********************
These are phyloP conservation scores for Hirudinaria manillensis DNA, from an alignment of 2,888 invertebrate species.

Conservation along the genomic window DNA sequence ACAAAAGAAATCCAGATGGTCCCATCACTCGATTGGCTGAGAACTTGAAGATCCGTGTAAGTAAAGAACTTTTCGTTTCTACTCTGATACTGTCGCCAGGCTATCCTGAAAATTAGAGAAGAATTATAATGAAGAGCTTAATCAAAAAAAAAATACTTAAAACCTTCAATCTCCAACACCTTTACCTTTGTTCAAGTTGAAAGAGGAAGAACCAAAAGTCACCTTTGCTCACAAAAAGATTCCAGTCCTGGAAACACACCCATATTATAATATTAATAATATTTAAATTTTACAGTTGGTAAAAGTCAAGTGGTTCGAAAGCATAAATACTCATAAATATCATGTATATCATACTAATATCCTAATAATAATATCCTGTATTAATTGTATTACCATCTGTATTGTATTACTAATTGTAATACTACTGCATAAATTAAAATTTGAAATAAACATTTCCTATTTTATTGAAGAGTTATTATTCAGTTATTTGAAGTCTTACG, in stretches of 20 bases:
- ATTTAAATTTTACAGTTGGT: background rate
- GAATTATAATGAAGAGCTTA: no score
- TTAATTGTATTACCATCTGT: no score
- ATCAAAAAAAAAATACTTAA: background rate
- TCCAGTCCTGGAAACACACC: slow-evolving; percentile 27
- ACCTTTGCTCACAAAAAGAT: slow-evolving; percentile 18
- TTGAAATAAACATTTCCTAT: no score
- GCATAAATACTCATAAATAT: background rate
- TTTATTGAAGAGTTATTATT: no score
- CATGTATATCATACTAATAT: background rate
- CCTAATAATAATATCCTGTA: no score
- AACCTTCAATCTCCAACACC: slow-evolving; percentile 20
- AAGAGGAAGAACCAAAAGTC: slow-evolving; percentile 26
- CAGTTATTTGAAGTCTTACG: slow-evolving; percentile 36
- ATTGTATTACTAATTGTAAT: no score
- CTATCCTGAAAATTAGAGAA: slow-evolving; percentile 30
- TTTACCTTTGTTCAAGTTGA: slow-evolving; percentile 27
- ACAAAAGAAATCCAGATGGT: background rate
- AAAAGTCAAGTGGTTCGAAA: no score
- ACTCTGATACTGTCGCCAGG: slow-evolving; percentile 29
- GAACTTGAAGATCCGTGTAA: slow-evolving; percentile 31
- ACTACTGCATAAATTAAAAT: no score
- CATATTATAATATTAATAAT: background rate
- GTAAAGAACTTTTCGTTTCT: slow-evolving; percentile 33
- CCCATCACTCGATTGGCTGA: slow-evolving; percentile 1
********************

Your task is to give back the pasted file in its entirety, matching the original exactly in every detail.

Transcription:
These are phyloP conservation scores for Hirudinaria manillensis DNA, from an alignment of 2,888 invertebrate species.

Conservation along the genomic window DNA sequence ACAAAAGAAATCCAGATGGTCCCATCACTCGATTGGCTGAGAACTTGAAGATCCGTGTAAGTAAAGAACTTTTCGTTTCTACTCTGATACTGTCGCCAGGCTATCCTGAAAATTAGAGAAGAATTATAATGAAGAGCTTAATCAAAAAAAAAATACTTAAAACCTTCAATCTCCAACACCTTTACCTTTGTTCAAGTTGAAAGAGGAAGAACCAAAAGTCACCTTTGCTCACAAAAAGATTCCAGTCCTGGAAACACACCCATATTATAATATTAATAATATTTAAATTTTACAGTTGGTAAAAGTCAAGTGGTTCGAAAGCATAAATACTCATAAATATCATGTATATCATACTAATATCCTAATAATAATATCCTGTATTAATTGTATTACCATCTGTATTGTATTACTAATTGTAATACTACTGCATAAATTAAAATTTGAAATAAACATTTCCTATTTTATTGAAGAGTTATTATTCAGTTATTTGAAGTCTTACG, in stretches of 20 bases:
- ATTTAAATTTTACAGTTGGT: background rate
- GAATTATAATGAAGAGCTTA: no score
- TTAATTGTATTACCATCTGT: no score
- ATCAAAAAAAAAATACTTAA: background rate
- TCCAGTCCTGGAAACACACC: slow-evolving; percentile 27
- ACCTTTGCTCACAAAAAGAT: slow-evolving; percentile 18
- TTGAAATAAACATTTCCTAT: no score
- GCATAAATACTCATAAATAT: background rate
- TTTATTGAAGAGTTATTATT: no score
- CATGTATATCATACTAATAT: background rate
- CCTAATAATAATATCCTGTA: no score
- AACCTTCAATCTCCAACACC: slow-evolving; percentile 20
- AAGAGGAAGAACCAAAAGTC: slow-evolving; percentile 26
- CAGTTATTTGAAGTCTTACG: slow-evolving; percentile 36
- ATTGTATTACTAATTGTAAT: no score
- CTATCCTGAAAATTAGAGAA: slow-evolving; percentile 30
- TTTACCTTTGTTCAAGTTGA: slow-evolving; percentile 27
- ACAAAAGAAATCCAGATGGT: background rate
- AAAAGTCAAGTGGTTCGAAA: no score
- ACTCTGATACTGTCGCCAGG: slow-evolving; percentile 29
- GAACTTGAAGATCCGTGTAA: slow-evolving; percentile 31
- ACTACTGCATAAATTAAAAT: no score
- CATATTATAATATTAATAAT: background rate
- GTAAAGAACTTTTCGTTTCT: slow-evolving; percentile 33
- CCCATCACTCGATTGGCTGA: slow-evolving; percentile 1